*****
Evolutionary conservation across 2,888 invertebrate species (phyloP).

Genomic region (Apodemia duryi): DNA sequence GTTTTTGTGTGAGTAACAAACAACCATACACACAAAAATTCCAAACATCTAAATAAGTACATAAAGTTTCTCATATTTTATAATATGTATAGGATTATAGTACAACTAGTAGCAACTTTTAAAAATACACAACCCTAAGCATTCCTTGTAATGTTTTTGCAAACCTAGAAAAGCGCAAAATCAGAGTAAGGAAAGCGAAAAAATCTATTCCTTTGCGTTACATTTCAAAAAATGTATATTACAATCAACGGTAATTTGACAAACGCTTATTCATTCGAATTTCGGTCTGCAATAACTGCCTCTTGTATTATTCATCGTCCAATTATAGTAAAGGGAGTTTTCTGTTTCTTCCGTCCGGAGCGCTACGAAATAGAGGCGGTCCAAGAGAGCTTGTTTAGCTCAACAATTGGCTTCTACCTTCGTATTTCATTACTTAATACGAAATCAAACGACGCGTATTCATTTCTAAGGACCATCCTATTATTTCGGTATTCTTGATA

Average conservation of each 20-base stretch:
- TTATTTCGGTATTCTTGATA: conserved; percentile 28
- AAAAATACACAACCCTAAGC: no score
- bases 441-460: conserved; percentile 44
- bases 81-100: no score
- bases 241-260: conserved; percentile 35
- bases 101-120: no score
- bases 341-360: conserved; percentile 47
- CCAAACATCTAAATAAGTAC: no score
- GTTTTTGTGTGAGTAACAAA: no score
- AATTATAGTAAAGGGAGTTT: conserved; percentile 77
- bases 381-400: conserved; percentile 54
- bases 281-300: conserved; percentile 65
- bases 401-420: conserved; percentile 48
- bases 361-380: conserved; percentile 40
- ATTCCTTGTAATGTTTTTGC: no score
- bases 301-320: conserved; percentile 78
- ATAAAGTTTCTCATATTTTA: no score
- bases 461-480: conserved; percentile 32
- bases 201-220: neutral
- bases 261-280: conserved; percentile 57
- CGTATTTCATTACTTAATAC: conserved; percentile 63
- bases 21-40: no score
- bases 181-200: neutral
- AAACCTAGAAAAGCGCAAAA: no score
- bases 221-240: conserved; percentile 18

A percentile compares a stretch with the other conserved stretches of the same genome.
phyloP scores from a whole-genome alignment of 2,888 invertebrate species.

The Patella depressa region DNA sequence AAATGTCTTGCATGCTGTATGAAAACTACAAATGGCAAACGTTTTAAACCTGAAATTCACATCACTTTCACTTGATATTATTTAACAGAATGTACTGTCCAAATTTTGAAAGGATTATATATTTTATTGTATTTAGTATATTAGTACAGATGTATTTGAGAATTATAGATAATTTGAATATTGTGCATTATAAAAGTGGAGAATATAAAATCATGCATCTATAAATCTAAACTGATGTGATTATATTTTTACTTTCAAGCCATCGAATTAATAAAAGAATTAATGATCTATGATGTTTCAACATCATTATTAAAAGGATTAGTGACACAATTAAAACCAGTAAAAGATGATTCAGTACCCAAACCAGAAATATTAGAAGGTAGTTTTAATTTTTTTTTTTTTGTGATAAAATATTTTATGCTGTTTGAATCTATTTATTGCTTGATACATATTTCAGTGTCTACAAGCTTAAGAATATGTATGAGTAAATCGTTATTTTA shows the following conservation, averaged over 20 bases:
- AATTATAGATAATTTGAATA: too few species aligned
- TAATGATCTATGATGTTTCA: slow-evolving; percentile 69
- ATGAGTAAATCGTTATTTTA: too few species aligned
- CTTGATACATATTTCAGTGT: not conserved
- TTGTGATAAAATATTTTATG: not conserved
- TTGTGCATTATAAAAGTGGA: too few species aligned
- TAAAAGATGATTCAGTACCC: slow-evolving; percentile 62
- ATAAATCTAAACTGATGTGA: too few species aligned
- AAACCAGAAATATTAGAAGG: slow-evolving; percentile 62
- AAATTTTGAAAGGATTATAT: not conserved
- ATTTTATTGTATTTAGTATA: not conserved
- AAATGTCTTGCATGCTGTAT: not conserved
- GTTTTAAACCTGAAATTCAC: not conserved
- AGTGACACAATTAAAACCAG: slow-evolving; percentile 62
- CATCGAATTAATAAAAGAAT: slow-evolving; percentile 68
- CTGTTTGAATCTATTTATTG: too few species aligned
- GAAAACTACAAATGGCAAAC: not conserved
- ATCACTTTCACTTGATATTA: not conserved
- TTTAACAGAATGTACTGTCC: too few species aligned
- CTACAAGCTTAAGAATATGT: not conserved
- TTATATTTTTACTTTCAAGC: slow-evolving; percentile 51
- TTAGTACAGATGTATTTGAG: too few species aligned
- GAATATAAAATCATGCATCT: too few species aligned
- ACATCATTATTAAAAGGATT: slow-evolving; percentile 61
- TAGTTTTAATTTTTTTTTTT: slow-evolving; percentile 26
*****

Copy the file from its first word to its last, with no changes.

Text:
Evolutionary conservation across 2,888 invertebrate species (phyloP).

Genomic region (Apodemia duryi): DNA sequence GTTTTTGTGTGAGTAACAAACAACCATACACACAAAAATTCCAAACATCTAAATAAGTACATAAAGTTTCTCATATTTTATAATATGTATAGGATTATAGTACAACTAGTAGCAACTTTTAAAAATACACAACCCTAAGCATTCCTTGTAATGTTTTTGCAAACCTAGAAAAGCGCAAAATCAGAGTAAGGAAAGCGAAAAAATCTATTCCTTTGCGTTACATTTCAAAAAATGTATATTACAATCAACGGTAATTTGACAAACGCTTATTCATTCGAATTTCGGTCTGCAATAACTGCCTCTTGTATTATTCATCGTCCAATTATAGTAAAGGGAGTTTTCTGTTTCTTCCGTCCGGAGCGCTACGAAATAGAGGCGGTCCAAGAGAGCTTGTTTAGCTCAACAATTGGCTTCTACCTTCGTATTTCATTACTTAATACGAAATCAAACGACGCGTATTCATTTCTAAGGACCATCCTATTATTTCGGTATTCTTGATA

Average conservation of each 20-base stretch:
- TTATTTCGGTATTCTTGATA: conserved; percentile 28
- AAAAATACACAACCCTAAGC: no score
- bases 441-460: conserved; percentile 44
- bases 81-100: no score
- bases 241-260: conserved; percentile 35
- bases 101-120: no score
- bases 341-360: conserved; percentile 47
- CCAAACATCTAAATAAGTAC: no score
- GTTTTTGTGTGAGTAACAAA: no score
- AATTATAGTAAAGGGAGTTT: conserved; percentile 77
- bases 381-400: conserved; percentile 54
- bases 281-300: conserved; percentile 65
- bases 401-420: conserved; percentile 48
- bases 361-380: conserved; percentile 40
- ATTCCTTGTAATGTTTTTGC: no score
- bases 301-320: conserved; percentile 78
- ATAAAGTTTCTCATATTTTA: no score
- bases 461-480: conserved; percentile 32
- bases 201-220: neutral
- bases 261-280: conserved; percentile 57
- CGTATTTCATTACTTAATAC: conserved; percentile 63
- bases 21-40: no score
- bases 181-200: neutral
- AAACCTAGAAAAGCGCAAAA: no score
- bases 221-240: conserved; percentile 18

A percentile compares a stretch with the other conserved stretches of the same genome.
phyloP scores from a whole-genome alignment of 2,888 invertebrate species.

The Patella depressa region DNA sequence AAATGTCTTGCATGCTGTATGAAAACTACAAATGGCAAACGTTTTAAACCTGAAATTCACATCACTTTCACTTGATATTATTTAACAGAATGTACTGTCCAAATTTTGAAAGGATTATATATTTTATTGTATTTAGTATATTAGTACAGATGTATTTGAGAATTATAGATAATTTGAATATTGTGCATTATAAAAGTGGAGAATATAAAATCATGCATCTATAAATCTAAACTGATGTGATTATATTTTTACTTTCAAGCCATCGAATTAATAAAAGAATTAATGATCTATGATGTTTCAACATCATTATTAAAAGGATTAGTGACACAATTAAAACCAGTAAAAGATGATTCAGTACCCAAACCAGAAATATTAGAAGGTAGTTTTAATTTTTTTTTTTTTGTGATAAAATATTTTATGCTGTTTGAATCTATTTATTGCTTGATACATATTTCAGTGTCTACAAGCTTAAGAATATGTATGAGTAAATCGTTATTTTA shows the following conservation, averaged over 20 bases:
- AATTATAGATAATTTGAATA: too few species aligned
- TAATGATCTATGATGTTTCA: slow-evolving; percentile 69
- ATGAGTAAATCGTTATTTTA: too few species aligned
- CTTGATACATATTTCAGTGT: not conserved
- TTGTGATAAAATATTTTATG: not conserved
- TTGTGCATTATAAAAGTGGA: too few species aligned
- TAAAAGATGATTCAGTACCC: slow-evolving; percentile 62
- ATAAATCTAAACTGATGTGA: too few species aligned
- AAACCAGAAATATTAGAAGG: slow-evolving; percentile 62
- AAATTTTGAAAGGATTATAT: not conserved
- ATTTTATTGTATTTAGTATA: not conserved
- AAATGTCTTGCATGCTGTAT: not conserved
- GTTTTAAACCTGAAATTCAC: not conserved
- AGTGACACAATTAAAACCAG: slow-evolving; percentile 62
- CATCGAATTAATAAAAGAAT: slow-evolving; percentile 68
- CTGTTTGAATCTATTTATTG: too few species aligned
- GAAAACTACAAATGGCAAAC: not conserved
- ATCACTTTCACTTGATATTA: not conserved
- TTTAACAGAATGTACTGTCC: too few species aligned
- CTACAAGCTTAAGAATATGT: not conserved
- TTATATTTTTACTTTCAAGC: slow-evolving; percentile 51
- TTAGTACAGATGTATTTGAG: too few species aligned
- GAATATAAAATCATGCATCT: too few species aligned
- ACATCATTATTAAAAGGATT: slow-evolving; percentile 61
- TAGTTTTAATTTTTTTTTTT: slow-evolving; percentile 26